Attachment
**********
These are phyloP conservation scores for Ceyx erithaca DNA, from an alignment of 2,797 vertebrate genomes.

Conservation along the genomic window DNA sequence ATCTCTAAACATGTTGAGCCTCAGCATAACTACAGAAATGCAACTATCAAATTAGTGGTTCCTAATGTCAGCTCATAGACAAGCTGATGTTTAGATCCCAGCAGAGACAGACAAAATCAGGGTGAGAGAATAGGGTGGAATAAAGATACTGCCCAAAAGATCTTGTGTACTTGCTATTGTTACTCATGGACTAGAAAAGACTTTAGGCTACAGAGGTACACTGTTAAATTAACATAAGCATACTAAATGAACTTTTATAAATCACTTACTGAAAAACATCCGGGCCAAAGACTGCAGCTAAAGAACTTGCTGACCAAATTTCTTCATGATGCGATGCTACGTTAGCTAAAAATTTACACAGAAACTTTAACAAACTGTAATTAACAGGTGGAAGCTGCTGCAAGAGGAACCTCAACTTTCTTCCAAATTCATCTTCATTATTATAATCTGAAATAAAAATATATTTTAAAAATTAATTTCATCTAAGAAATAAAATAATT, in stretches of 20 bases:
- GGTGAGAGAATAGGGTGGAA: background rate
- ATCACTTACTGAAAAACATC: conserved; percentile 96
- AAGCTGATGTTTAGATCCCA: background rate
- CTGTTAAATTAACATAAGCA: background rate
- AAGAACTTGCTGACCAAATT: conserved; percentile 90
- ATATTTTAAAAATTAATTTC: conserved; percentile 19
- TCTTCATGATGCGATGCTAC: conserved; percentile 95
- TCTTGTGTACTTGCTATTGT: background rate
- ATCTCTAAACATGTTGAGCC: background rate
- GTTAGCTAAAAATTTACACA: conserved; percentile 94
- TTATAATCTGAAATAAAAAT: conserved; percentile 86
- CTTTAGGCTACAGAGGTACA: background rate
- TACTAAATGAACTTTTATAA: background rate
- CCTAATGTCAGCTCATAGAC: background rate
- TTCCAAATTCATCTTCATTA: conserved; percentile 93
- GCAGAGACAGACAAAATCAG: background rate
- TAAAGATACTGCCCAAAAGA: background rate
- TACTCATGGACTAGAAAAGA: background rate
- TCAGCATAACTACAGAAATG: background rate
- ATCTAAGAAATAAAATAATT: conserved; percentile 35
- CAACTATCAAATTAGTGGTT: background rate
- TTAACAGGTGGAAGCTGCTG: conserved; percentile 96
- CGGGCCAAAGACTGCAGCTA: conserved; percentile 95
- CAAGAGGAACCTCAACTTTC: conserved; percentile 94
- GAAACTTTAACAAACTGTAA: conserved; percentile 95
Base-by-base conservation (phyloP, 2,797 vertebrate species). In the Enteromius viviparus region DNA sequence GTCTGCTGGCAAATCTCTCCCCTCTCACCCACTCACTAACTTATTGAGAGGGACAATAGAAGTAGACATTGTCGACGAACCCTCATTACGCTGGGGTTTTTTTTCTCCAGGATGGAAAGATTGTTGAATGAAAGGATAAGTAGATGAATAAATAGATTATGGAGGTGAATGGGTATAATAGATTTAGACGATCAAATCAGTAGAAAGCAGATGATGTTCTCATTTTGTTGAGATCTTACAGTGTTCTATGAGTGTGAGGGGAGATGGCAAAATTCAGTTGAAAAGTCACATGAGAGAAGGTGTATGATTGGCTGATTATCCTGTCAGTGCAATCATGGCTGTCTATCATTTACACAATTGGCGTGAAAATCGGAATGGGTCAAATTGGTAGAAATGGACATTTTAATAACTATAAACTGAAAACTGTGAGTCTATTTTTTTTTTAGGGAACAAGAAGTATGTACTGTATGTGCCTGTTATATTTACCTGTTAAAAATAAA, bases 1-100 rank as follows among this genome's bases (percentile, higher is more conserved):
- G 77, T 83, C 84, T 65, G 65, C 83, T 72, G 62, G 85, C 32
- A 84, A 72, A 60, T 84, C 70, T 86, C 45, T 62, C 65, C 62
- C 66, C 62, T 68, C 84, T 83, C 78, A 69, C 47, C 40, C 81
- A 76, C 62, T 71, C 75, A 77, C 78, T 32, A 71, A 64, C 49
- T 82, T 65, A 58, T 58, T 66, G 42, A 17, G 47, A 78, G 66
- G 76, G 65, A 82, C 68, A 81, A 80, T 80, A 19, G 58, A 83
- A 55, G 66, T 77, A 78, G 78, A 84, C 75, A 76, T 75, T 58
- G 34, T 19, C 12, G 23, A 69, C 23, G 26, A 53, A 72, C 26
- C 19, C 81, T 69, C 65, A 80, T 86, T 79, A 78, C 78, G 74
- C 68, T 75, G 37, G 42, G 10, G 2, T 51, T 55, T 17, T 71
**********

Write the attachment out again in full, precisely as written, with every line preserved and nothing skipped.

These are phyloP conservation scores for Ceyx erithaca DNA, from an alignment of 2,797 vertebrate genomes.

Conservation along the genomic window DNA sequence ATCTCTAAACATGTTGAGCCTCAGCATAACTACAGAAATGCAACTATCAAATTAGTGGTTCCTAATGTCAGCTCATAGACAAGCTGATGTTTAGATCCCAGCAGAGACAGACAAAATCAGGGTGAGAGAATAGGGTGGAATAAAGATACTGCCCAAAAGATCTTGTGTACTTGCTATTGTTACTCATGGACTAGAAAAGACTTTAGGCTACAGAGGTACACTGTTAAATTAACATAAGCATACTAAATGAACTTTTATAAATCACTTACTGAAAAACATCCGGGCCAAAGACTGCAGCTAAAGAACTTGCTGACCAAATTTCTTCATGATGCGATGCTACGTTAGCTAAAAATTTACACAGAAACTTTAACAAACTGTAATTAACAGGTGGAAGCTGCTGCAAGAGGAACCTCAACTTTCTTCCAAATTCATCTTCATTATTATAATCTGAAATAAAAATATATTTTAAAAATTAATTTCATCTAAGAAATAAAATAATT, in stretches of 20 bases:
- GGTGAGAGAATAGGGTGGAA: background rate
- ATCACTTACTGAAAAACATC: conserved; percentile 96
- AAGCTGATGTTTAGATCCCA: background rate
- CTGTTAAATTAACATAAGCA: background rate
- AAGAACTTGCTGACCAAATT: conserved; percentile 90
- ATATTTTAAAAATTAATTTC: conserved; percentile 19
- TCTTCATGATGCGATGCTAC: conserved; percentile 95
- TCTTGTGTACTTGCTATTGT: background rate
- ATCTCTAAACATGTTGAGCC: background rate
- GTTAGCTAAAAATTTACACA: conserved; percentile 94
- TTATAATCTGAAATAAAAAT: conserved; percentile 86
- CTTTAGGCTACAGAGGTACA: background rate
- TACTAAATGAACTTTTATAA: background rate
- CCTAATGTCAGCTCATAGAC: background rate
- TTCCAAATTCATCTTCATTA: conserved; percentile 93
- GCAGAGACAGACAAAATCAG: background rate
- TAAAGATACTGCCCAAAAGA: background rate
- TACTCATGGACTAGAAAAGA: background rate
- TCAGCATAACTACAGAAATG: background rate
- ATCTAAGAAATAAAATAATT: conserved; percentile 35
- CAACTATCAAATTAGTGGTT: background rate
- TTAACAGGTGGAAGCTGCTG: conserved; percentile 96
- CGGGCCAAAGACTGCAGCTA: conserved; percentile 95
- CAAGAGGAACCTCAACTTTC: conserved; percentile 94
- GAAACTTTAACAAACTGTAA: conserved; percentile 95
Base-by-base conservation (phyloP, 2,797 vertebrate species). In the Enteromius viviparus region DNA sequence GTCTGCTGGCAAATCTCTCCCCTCTCACCCACTCACTAACTTATTGAGAGGGACAATAGAAGTAGACATTGTCGACGAACCCTCATTACGCTGGGGTTTTTTTTCTCCAGGATGGAAAGATTGTTGAATGAAAGGATAAGTAGATGAATAAATAGATTATGGAGGTGAATGGGTATAATAGATTTAGACGATCAAATCAGTAGAAAGCAGATGATGTTCTCATTTTGTTGAGATCTTACAGTGTTCTATGAGTGTGAGGGGAGATGGCAAAATTCAGTTGAAAAGTCACATGAGAGAAGGTGTATGATTGGCTGATTATCCTGTCAGTGCAATCATGGCTGTCTATCATTTACACAATTGGCGTGAAAATCGGAATGGGTCAAATTGGTAGAAATGGACATTTTAATAACTATAAACTGAAAACTGTGAGTCTATTTTTTTTTTAGGGAACAAGAAGTATGTACTGTATGTGCCTGTTATATTTACCTGTTAAAAATAAA, bases 1-100 rank as follows among this genome's bases (percentile, higher is more conserved):
- G 77, T 83, C 84, T 65, G 65, C 83, T 72, G 62, G 85, C 32
- A 84, A 72, A 60, T 84, C 70, T 86, C 45, T 62, C 65, C 62
- C 66, C 62, T 68, C 84, T 83, C 78, A 69, C 47, C 40, C 81
- A 76, C 62, T 71, C 75, A 77, C 78, T 32, A 71, A 64, C 49
- T 82, T 65, A 58, T 58, T 66, G 42, A 17, G 47, A 78, G 66
- G 76, G 65, A 82, C 68, A 81, A 80, T 80, A 19, G 58, A 83
- A 55, G 66, T 77, A 78, G 78, A 84, C 75, A 76, T 75, T 58
- G 34, T 19, C 12, G 23, A 69, C 23, G 26, A 53, A 72, C 26
- C 19, C 81, T 69, C 65, A 80, T 86, T 79, A 78, C 78, G 74
- C 68, T 75, G 37, G 42, G 10, G 2, T 51, T 55, T 17, T 71